Teasels are always good, as they are robust enough to stand up to any winter weather. The seedheads of allium are gorgeous, but there comes a point in the gardening year when you have to decide whether you are leaving the allium heads to decorate the garden or whether you are going to collect them to use inside. I do half and half. Cardoon heads look beautiful when dried and sprayed. So do cardiocrinums, if you are lucky enough to be able to grow them.

What our garden can never supply is holly with berries on. We have some wonderful old hollies along our boundary, nearly all female (so berry-bearing), but the birds always strip them before the beginning of December. But we do have masses of ivy, old ivy that has got into flowering mode. That is absolutely at its best at Christmas, the swarms of insects that work the blossom in autumn having done a terrific job at pollinating them.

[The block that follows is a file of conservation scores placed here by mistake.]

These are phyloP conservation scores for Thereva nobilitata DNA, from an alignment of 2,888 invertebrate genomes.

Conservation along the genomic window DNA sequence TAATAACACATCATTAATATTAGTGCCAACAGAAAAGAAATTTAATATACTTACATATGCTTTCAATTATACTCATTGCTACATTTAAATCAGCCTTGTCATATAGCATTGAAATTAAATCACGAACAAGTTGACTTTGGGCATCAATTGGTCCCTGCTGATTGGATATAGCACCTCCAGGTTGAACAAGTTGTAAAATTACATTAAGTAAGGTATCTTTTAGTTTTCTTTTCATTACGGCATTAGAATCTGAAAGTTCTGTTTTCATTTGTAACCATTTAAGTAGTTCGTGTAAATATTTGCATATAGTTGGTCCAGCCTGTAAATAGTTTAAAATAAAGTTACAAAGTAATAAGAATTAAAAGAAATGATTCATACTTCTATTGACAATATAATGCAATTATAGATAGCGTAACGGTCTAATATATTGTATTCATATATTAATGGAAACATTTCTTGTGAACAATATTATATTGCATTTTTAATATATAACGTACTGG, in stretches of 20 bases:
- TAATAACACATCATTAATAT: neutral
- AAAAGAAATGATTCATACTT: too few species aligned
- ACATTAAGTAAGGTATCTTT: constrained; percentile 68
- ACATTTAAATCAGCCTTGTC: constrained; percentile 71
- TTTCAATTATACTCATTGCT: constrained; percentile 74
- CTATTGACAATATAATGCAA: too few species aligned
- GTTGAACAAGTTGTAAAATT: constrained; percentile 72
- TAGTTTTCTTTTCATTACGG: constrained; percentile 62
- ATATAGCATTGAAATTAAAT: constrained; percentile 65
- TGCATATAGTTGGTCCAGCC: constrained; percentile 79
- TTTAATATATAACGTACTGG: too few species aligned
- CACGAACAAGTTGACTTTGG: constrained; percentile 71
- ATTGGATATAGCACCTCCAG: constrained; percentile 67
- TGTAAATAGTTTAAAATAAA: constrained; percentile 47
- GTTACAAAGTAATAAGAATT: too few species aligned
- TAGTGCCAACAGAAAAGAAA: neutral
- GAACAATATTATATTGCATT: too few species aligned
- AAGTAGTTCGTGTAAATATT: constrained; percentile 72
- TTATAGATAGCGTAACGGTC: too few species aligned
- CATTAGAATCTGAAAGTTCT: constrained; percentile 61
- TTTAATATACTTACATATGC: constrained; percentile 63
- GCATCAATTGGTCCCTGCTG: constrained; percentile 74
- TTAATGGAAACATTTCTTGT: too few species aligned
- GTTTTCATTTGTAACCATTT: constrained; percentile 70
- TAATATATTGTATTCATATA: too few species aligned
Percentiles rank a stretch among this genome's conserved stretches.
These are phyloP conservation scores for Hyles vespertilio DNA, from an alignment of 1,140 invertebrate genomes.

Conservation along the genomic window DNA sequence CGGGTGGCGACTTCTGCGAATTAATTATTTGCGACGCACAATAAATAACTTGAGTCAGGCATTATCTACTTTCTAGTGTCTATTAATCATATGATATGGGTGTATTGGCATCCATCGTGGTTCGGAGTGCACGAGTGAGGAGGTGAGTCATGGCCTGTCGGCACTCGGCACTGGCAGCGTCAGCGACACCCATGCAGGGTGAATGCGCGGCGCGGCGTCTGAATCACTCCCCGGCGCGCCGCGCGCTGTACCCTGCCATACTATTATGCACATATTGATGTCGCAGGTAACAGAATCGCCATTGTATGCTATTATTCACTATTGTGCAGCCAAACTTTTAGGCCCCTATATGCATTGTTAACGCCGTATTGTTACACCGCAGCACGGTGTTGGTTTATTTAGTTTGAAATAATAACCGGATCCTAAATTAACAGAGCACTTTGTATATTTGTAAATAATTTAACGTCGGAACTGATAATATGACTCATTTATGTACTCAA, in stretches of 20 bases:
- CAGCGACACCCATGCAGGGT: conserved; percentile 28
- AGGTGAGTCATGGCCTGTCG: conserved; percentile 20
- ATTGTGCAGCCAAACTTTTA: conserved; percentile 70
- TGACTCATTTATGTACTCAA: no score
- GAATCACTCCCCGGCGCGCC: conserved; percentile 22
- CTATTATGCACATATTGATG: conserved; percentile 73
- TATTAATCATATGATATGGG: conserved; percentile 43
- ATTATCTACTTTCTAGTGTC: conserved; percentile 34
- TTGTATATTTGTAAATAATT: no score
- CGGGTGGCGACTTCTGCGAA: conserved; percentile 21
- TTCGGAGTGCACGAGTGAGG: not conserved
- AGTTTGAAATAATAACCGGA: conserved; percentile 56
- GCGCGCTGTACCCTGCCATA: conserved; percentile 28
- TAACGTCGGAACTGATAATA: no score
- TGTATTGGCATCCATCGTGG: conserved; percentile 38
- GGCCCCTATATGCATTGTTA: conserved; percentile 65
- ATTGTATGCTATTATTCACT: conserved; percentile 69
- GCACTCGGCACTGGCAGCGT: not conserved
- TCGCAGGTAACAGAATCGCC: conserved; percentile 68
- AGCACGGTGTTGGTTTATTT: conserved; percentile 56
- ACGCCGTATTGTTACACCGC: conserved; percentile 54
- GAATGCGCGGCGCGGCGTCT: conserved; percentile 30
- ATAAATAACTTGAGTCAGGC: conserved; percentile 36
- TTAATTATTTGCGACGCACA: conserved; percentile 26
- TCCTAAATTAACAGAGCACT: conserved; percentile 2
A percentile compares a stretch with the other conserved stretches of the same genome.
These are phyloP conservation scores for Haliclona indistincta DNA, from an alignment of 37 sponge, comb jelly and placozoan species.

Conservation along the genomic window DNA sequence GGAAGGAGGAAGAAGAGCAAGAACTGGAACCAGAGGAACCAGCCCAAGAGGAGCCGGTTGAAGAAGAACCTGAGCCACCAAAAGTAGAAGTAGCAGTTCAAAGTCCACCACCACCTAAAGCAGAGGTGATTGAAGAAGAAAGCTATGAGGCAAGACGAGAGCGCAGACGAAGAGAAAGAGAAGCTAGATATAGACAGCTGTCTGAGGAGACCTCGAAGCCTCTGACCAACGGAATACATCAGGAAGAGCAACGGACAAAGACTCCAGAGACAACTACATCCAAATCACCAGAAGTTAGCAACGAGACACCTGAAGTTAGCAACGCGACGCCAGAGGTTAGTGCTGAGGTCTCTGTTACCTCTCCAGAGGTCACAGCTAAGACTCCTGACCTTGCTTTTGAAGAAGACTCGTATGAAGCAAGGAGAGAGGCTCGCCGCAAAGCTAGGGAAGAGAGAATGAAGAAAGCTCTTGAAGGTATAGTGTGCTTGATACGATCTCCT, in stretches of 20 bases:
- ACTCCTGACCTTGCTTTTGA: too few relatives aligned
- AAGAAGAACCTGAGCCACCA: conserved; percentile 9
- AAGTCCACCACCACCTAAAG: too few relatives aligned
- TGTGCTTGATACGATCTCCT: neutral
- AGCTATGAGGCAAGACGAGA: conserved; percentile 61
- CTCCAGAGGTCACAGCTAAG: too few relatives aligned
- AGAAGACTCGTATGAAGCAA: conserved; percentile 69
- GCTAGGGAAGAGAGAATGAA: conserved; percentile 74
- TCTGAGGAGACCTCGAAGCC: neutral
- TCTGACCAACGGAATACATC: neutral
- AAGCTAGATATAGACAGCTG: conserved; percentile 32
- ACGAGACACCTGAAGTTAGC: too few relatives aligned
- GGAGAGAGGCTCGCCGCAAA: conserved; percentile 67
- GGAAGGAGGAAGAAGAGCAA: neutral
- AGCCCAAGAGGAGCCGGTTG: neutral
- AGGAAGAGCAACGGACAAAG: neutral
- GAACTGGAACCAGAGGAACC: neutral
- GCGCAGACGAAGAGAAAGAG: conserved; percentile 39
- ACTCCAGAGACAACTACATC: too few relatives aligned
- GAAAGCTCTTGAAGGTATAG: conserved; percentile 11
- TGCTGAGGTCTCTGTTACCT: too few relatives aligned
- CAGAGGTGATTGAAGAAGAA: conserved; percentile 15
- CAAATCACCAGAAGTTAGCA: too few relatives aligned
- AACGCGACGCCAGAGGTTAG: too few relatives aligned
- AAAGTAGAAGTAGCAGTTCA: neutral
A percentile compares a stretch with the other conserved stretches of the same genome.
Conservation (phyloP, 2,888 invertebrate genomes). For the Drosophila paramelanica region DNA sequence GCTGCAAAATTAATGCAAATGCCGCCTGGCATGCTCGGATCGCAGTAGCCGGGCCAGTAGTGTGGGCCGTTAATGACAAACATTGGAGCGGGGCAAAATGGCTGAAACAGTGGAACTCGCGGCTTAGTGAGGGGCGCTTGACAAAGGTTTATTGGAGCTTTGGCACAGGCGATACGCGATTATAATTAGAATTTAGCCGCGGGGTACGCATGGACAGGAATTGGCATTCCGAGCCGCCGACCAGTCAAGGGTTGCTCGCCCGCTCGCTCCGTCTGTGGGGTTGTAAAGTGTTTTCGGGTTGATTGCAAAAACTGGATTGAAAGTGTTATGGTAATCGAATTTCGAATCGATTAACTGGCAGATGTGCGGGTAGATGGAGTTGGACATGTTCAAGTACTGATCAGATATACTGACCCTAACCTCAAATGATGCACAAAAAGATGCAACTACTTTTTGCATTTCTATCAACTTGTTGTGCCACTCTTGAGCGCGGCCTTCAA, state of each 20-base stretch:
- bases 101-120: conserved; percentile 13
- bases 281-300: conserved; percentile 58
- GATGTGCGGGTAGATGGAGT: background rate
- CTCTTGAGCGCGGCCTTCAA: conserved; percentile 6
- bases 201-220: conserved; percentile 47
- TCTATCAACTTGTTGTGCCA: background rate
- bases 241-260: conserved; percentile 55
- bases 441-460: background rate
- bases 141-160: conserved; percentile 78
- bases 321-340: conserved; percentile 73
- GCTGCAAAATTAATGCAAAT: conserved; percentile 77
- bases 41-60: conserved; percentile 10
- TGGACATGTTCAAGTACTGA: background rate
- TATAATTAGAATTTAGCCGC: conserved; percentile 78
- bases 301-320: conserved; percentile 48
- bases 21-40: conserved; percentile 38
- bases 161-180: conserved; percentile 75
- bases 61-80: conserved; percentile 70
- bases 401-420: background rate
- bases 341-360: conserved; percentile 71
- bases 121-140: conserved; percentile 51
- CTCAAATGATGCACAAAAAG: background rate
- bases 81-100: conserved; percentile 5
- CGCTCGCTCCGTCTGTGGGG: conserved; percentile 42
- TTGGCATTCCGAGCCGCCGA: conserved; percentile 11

The leaves of ivy, when it has got to flowering mode, are rounded, rather than lobed, but twice as shiny as the foliage of clinging ivy. The berries are borne in rounded heads, 20 or 30 small green beads, beautifully arranged to make a globe. Sprayed, or green, it looks fantastic.

When we were in our old house, I used masses of green flowering ivy for swags to hang either side of the downstairs windows. To hold the swags, you need heavy-duty hooks screwed in either side at the top of the window. Measure enough thick twine (I use the soft brown string you buy at garden centres) to hang in a double length from the hook to the bottom of the window. Tie knots down this double length of string at roughly 30cm/12in intervals.

For the best swags, you need bushy pieces of ivy with plenty of round, berried heads on it. A swag has to look sumptuous. If you want silver swags rather than green, lay the bunches of ivy on newspaper and spray them over quickly with silver paint, so that they are dusted rather than drenched with silver.

Orange slices can make pretty tree ornaments (Alamy)